Brazilian financial market strengthens after Bolsonaro victory

Brazil Economy Bolsonaro Image courtesy of Stock Photo.

In the face of far-right PSL candidate Jair Bolsonaro’s victory this Sunday, October 28, the Brazilian real has continued to rise in value against the dollar. In September of last year, the currency peaked at $4.2 reais to the dollar and today it is sitting at around $3.7.

According to the BBC, both Brazil’s stock market and currency have also jumped up by a total of 13% since September of this year.

His resounding victory has also restored a small dose of confidence in international financial markets, which have been slumping for several weeks due to investor uncertainty. The São Paulo stock exchange, for example, has risen by 7% since the first round of voting, as well as the Bovespa Index of the 60 most important stocks on the Brazilian exchange, which has increased by 10% after three years of permanent recession.

Brazil’s businessmen and entrepreneurs have long-since declared their support for Bolsonaro thanks – in part – to his economy minister, banker Paulo Guedes, to which Bolsonaro has assigned all economic policy planning.

Guedes has promised to reduce fiscal deficit (calculated at 8% in 2017) as well as the country’s public debt (currently 84% of GDP, as predicted by the IMF) after an extended period of economic instability. According to the economy minister-to-be, this will all be implemented through a plan of privatisation, reduction in tax exemptions for industries, pension reform and formally making the central bank independent in order to generate stability, confidence and more investment.

However, in a report published on Monday 29 October by credit ratings agency Moody’s & Fitch about the economic prospects the president-elect will bring to Brazil, the agency concluded that the situation is still very much uncertain. Fitch warned that any economic reform depends on the approval of Congress, which the agency describes as “fragmented,” and has a reputation for resisting amendments to the country’s pension system.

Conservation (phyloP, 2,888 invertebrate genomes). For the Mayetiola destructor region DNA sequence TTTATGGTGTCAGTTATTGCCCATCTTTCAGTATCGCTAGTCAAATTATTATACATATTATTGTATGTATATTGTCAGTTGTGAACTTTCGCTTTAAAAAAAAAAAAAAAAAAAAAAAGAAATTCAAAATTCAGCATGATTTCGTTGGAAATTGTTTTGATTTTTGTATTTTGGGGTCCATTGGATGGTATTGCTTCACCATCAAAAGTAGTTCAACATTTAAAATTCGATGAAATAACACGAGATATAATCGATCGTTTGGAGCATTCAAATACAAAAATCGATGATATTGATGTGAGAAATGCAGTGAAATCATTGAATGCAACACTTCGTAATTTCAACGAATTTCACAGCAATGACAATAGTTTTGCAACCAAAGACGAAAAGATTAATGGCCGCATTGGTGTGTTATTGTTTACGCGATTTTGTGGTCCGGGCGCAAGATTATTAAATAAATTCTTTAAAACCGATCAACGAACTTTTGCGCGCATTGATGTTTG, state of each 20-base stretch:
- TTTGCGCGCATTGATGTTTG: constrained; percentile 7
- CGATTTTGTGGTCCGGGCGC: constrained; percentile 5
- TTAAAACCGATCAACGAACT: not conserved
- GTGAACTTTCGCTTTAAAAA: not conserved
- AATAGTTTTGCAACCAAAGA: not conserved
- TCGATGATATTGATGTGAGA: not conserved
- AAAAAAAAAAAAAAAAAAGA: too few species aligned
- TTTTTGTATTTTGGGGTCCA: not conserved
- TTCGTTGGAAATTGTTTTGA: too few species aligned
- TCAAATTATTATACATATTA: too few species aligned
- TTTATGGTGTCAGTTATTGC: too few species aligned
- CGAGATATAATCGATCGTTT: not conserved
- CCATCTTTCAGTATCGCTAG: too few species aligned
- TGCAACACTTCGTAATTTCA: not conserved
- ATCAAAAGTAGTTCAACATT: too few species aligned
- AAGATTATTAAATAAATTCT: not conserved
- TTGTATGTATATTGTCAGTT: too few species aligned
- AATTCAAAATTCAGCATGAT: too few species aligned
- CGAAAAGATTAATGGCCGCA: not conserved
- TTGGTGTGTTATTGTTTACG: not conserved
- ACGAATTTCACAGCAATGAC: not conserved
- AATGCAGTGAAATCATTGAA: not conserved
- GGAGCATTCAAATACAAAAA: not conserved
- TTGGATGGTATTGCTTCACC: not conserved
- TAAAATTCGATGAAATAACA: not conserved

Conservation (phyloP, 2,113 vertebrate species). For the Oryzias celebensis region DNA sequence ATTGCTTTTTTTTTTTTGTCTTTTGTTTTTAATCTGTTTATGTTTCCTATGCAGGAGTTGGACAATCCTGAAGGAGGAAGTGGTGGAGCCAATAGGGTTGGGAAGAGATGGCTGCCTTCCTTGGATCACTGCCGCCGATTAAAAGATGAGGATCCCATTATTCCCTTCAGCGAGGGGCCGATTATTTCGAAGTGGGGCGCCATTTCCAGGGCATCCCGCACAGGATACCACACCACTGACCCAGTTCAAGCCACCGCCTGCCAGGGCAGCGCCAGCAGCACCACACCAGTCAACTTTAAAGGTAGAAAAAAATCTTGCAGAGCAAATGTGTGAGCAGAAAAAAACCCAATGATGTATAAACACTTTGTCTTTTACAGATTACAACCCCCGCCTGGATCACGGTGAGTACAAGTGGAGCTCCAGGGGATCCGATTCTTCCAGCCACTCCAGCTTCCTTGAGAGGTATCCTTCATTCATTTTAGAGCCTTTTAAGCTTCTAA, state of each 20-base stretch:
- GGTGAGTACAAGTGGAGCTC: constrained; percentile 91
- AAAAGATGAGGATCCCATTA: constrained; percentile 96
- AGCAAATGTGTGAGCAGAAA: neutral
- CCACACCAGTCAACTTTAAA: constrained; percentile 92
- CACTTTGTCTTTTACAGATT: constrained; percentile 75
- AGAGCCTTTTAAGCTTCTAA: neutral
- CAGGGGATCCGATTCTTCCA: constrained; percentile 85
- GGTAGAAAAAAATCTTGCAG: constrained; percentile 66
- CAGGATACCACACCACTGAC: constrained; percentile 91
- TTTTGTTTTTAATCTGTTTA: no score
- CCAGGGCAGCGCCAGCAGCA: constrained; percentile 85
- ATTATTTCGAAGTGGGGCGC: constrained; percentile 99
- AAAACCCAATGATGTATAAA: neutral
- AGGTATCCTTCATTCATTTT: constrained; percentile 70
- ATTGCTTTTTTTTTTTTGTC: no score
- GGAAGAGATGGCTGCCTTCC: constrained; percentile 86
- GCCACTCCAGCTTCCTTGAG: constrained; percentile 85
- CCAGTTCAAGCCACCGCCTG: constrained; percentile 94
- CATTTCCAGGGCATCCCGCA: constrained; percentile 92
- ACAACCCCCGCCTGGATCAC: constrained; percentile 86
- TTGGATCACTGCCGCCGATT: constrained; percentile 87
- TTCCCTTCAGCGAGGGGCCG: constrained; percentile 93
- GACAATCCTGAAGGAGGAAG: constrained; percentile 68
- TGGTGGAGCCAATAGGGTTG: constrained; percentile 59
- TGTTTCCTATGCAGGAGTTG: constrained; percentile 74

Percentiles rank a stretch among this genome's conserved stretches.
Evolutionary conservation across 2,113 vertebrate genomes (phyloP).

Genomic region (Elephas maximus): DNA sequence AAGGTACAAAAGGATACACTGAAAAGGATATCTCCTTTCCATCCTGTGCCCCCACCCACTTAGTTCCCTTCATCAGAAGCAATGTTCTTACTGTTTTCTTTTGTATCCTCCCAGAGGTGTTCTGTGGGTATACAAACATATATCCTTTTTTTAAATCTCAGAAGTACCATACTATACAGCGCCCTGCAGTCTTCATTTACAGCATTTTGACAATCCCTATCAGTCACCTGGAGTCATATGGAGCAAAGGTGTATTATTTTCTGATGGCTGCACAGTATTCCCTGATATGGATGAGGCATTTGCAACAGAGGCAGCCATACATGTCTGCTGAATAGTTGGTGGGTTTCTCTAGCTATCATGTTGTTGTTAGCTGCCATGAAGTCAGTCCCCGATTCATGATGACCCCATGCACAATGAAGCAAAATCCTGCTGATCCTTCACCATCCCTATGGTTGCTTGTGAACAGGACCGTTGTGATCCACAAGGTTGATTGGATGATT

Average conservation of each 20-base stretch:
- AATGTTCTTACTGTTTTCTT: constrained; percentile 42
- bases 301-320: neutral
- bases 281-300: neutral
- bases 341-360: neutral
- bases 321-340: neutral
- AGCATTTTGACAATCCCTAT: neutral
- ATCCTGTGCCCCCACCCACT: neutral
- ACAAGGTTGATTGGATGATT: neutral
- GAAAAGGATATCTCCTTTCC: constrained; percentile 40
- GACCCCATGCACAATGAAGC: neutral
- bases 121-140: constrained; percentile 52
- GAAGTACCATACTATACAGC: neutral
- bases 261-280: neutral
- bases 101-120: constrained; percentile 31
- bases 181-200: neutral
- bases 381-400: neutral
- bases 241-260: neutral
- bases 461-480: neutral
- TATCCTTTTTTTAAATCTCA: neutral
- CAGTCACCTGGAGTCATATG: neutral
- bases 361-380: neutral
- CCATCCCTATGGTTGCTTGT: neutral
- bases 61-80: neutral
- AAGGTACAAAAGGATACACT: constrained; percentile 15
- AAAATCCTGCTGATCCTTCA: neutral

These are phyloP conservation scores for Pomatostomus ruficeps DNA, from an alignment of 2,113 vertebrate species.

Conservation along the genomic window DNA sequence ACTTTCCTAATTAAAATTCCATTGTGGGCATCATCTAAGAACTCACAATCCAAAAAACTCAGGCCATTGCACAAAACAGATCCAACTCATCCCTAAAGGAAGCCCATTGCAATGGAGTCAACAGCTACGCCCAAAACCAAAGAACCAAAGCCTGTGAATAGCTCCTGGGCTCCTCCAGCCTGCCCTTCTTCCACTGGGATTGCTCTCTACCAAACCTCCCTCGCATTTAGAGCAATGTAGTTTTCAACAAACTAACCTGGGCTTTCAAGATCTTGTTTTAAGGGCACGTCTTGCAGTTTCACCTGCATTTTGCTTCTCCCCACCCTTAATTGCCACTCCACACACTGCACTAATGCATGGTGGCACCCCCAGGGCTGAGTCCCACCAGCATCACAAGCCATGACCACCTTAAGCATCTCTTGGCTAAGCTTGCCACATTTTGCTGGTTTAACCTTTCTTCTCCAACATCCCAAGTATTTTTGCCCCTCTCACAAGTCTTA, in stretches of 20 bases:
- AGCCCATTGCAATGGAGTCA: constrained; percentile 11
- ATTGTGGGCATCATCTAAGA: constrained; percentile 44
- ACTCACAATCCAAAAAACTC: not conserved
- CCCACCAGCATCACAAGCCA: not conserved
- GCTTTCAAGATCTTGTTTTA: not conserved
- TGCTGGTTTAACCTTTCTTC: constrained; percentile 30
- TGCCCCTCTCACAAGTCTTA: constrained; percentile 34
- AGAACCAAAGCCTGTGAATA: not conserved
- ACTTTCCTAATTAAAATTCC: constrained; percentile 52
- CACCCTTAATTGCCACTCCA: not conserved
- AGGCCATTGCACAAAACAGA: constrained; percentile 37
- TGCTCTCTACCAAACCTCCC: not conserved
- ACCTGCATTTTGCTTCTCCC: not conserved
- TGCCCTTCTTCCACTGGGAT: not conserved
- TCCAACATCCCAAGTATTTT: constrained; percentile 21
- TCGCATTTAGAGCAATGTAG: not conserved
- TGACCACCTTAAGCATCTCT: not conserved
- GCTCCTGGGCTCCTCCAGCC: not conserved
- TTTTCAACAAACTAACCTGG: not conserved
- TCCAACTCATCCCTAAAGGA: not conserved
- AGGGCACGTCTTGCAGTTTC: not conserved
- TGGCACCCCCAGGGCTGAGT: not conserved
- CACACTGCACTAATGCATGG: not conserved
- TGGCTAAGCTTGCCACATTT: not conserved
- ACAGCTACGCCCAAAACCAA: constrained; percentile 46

“The ability of the president-elect to form an effective coalition to pass key economic bills early in the term will be an important early gauge for the overall commitment…However, the exact details of how his administration plans to achieve these objectives are limited,” wrote the agency.

Despite stock market jumps which economists are labelling the ‘Bullsonaro wave,’ with passing reforms likely to be a complicated task, Bolsonaro is set to have a complicated challenge ahead of him when it comes to recovering Brazil’s damaged economy.

Nevertheless, a recent report by Bloomberg suggests the president-elect Bolsonaro could be in luck, as an expected oil windfall means that offshore oil reserves are set for a production surge.

With oil exports set to increase, more revenue will automatically make its way into the Brazilian economy, meaning the president-elect can rest assured in the knowledge that he has a financial backup. Analysts also predict that the likely increase in oil exports will salvage the state-owned oil company Petrobras, which rumours suggest economy minister Guedes is planning to privatise.

This article was originally published on Mi Dinero by Illimani Patiño. Translation and additional reporting by Sophie Foggin. 

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